Two separate outreach efforts by climate scientists are in the works: one organized by John Abraham of the University of St. Thomas, in Saint Paul,
Minnesota, and another by the American Geophysical Union. The Los Angeles Times on Abraham's effort:
… who last May wrote a widely disseminated response to climate change skeptics, is also pulling together a "climate rapid response team," which
includes scientists prepared to go before what they consider potentially hostile audiences on conservative talk radio and television shows.
"This group feels strongly that science and politics can't be divorced and that we need to take bold measures to not only communicate science but also
to aggressively engage the denialists and politicians who attack climate science and its scientists," said Scott Mandia, professor of physical sciences
Suffolk County Community College in New York.
"We have assembled a group of world-class climate scientists who are able to field questions on virtually any topic of climate change. Our goal is not
to be a partisan group, our goal is to focus on communicating the science," wrote Abraham in an e-mail to ScienceInsider. "Some people have
wondered if this effort is in response to the elections. The answer is, categorically, no."
The American Geophysical Union today plans to announce a new set of outreach activities. Hundreds of scientists have signed up for the Climate Q and A service to answer questions from the media—not the general public.
The service will limit its answers to questions that can be answered using existing data and will not wade into policy debates:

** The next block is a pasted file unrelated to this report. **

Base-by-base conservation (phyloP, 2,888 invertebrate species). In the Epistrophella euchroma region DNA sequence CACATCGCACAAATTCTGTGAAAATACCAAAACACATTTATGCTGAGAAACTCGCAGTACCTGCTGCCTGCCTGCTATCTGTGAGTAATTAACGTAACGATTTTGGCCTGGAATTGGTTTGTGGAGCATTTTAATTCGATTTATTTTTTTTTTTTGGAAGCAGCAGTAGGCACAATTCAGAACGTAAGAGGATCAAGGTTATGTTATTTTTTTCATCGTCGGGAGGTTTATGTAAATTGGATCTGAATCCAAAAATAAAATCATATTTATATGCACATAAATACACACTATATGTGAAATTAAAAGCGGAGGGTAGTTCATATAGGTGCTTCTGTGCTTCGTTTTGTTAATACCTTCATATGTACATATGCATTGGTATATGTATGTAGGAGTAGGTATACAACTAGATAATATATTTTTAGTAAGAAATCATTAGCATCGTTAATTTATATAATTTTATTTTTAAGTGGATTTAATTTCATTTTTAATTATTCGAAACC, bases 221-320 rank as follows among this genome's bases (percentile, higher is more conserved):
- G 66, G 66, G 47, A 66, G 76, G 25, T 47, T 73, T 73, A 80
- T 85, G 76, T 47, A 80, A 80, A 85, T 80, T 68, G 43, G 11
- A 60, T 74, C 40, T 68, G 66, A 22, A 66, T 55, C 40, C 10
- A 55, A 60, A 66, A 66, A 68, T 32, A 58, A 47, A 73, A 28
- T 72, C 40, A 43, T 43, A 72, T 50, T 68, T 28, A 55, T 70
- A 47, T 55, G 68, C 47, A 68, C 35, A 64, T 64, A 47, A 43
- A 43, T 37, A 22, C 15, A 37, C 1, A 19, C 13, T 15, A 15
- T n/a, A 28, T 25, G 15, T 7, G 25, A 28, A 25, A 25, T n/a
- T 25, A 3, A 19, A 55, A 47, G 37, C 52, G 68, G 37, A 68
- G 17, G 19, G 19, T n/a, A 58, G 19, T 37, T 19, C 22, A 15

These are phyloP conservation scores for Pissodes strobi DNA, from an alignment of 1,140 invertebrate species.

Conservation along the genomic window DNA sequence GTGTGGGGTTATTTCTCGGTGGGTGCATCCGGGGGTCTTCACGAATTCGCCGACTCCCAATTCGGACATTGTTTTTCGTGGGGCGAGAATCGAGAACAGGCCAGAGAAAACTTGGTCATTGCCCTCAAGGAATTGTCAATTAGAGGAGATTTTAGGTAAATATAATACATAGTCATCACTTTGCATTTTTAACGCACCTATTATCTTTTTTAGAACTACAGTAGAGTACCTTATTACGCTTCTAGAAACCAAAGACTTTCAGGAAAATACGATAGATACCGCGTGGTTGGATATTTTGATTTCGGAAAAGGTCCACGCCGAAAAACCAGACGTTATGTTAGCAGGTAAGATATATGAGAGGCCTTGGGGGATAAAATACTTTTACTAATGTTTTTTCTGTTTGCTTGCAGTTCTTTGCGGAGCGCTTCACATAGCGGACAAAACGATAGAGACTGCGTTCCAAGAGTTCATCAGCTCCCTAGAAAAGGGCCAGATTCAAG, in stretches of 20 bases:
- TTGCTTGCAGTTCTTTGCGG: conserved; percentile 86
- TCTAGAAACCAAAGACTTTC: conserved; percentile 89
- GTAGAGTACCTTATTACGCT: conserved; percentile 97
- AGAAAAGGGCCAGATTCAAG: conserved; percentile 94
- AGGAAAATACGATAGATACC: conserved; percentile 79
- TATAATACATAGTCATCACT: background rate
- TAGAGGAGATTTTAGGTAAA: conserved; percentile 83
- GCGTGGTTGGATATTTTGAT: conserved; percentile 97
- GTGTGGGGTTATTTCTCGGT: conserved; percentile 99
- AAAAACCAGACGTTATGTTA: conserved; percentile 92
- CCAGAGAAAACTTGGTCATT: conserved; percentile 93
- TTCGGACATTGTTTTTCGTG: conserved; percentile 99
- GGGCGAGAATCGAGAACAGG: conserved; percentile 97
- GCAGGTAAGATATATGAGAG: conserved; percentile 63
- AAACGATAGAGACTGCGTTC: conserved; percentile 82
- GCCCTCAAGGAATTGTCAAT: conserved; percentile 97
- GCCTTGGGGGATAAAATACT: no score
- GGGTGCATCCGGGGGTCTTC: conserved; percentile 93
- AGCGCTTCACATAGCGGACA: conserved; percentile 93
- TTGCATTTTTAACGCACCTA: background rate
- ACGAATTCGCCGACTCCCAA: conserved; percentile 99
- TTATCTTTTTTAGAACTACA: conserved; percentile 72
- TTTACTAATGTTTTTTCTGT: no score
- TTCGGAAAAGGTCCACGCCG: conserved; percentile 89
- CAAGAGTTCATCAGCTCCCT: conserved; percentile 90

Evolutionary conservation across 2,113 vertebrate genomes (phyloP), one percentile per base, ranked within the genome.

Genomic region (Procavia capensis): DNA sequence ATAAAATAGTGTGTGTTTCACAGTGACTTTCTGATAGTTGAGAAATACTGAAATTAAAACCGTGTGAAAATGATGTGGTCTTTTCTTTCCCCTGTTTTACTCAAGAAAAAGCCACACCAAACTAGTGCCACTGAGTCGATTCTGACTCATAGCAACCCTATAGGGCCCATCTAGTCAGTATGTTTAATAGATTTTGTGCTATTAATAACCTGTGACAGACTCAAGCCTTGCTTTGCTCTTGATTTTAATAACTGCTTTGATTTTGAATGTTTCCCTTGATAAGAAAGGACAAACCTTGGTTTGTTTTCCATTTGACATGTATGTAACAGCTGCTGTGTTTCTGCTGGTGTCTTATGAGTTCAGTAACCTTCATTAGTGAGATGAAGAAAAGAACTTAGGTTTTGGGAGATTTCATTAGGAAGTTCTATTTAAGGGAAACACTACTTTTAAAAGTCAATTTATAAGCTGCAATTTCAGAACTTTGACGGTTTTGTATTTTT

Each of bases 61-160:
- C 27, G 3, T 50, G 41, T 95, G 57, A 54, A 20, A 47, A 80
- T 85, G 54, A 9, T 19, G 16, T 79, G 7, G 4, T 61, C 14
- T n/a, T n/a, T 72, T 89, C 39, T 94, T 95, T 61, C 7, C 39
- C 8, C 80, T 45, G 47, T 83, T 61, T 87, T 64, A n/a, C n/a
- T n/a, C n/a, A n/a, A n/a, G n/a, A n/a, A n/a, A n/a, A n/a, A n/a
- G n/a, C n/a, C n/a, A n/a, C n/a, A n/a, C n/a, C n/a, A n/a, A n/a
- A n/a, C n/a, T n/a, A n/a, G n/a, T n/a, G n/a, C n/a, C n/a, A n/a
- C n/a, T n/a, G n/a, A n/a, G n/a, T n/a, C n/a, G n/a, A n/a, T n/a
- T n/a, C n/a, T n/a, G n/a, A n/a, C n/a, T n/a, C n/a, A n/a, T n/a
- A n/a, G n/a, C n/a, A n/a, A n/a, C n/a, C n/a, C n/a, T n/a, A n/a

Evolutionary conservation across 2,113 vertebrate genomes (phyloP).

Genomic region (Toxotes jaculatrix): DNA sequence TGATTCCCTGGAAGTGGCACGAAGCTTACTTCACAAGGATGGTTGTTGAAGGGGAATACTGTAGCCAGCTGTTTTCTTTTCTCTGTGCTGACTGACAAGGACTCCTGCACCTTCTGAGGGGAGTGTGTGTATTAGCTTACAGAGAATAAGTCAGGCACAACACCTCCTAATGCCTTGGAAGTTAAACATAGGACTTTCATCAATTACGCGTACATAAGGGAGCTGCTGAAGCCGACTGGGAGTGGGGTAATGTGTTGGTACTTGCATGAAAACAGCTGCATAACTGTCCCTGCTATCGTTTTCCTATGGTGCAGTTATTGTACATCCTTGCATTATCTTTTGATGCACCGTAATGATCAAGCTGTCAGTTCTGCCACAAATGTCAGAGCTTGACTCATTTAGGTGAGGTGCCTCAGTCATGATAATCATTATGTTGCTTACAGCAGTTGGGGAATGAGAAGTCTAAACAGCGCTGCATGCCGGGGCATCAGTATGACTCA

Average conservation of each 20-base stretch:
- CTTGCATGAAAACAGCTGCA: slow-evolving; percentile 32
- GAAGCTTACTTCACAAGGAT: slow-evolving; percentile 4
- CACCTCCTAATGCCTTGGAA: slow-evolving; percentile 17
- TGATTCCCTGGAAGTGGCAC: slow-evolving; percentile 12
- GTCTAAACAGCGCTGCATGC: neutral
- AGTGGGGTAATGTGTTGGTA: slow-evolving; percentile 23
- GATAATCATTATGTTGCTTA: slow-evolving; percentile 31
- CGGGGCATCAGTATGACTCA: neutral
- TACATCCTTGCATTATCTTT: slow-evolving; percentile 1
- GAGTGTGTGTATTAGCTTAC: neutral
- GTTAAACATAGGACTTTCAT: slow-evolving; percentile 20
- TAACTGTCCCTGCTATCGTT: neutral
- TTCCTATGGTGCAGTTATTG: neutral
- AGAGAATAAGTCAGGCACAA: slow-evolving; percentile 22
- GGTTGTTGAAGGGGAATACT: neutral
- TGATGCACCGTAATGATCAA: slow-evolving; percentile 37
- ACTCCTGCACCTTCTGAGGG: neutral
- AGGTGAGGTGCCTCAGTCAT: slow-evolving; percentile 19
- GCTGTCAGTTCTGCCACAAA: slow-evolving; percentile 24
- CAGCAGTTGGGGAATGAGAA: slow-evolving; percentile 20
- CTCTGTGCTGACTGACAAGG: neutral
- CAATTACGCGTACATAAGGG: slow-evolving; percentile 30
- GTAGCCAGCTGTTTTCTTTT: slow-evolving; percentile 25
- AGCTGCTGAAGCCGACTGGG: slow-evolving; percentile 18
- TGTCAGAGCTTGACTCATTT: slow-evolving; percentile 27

Non-science questions such as those relating to policy, ethics, or economics will be returned to sender for refinement.
Here are examples of the types of questions that are out of our scope, along with explanations and suggested refinements:
How much will it cost to reduce greenhouse gas emissions?
Why not answered: The cost of greenhouse gas emission reductions is a complex
and open question dependent on technology, policy, and economics.
Related (acceptable) question:
What are the sources of greenhouse gas emissions?
What are the best ways of reducing carbon dioxide emissions?
Why not answered:
Any ranking of abatement options depends on a number of judgments that include economics, ethics, and politics (The word "best" is what makes this
By how much might some proposed activity reduce carbon dioxide emissions?
Is current U.S. infrastructure adequate for sea level rise?
Why not answered:
Judgments of adequacy involve tradeoffs in risk and in policy.
What amount of sea level rise might occur this century?
Is there too much uncertainty in climate models to use them for planning purposes?
Why not answered
: We will not evaluate uncertainty or policy processes. We can, however, describe the level of uncertainty and explain its sources. The
words "too much" and "for planning purposes" make this question inappropriate.
What are the main sources of uncertainty in climate models?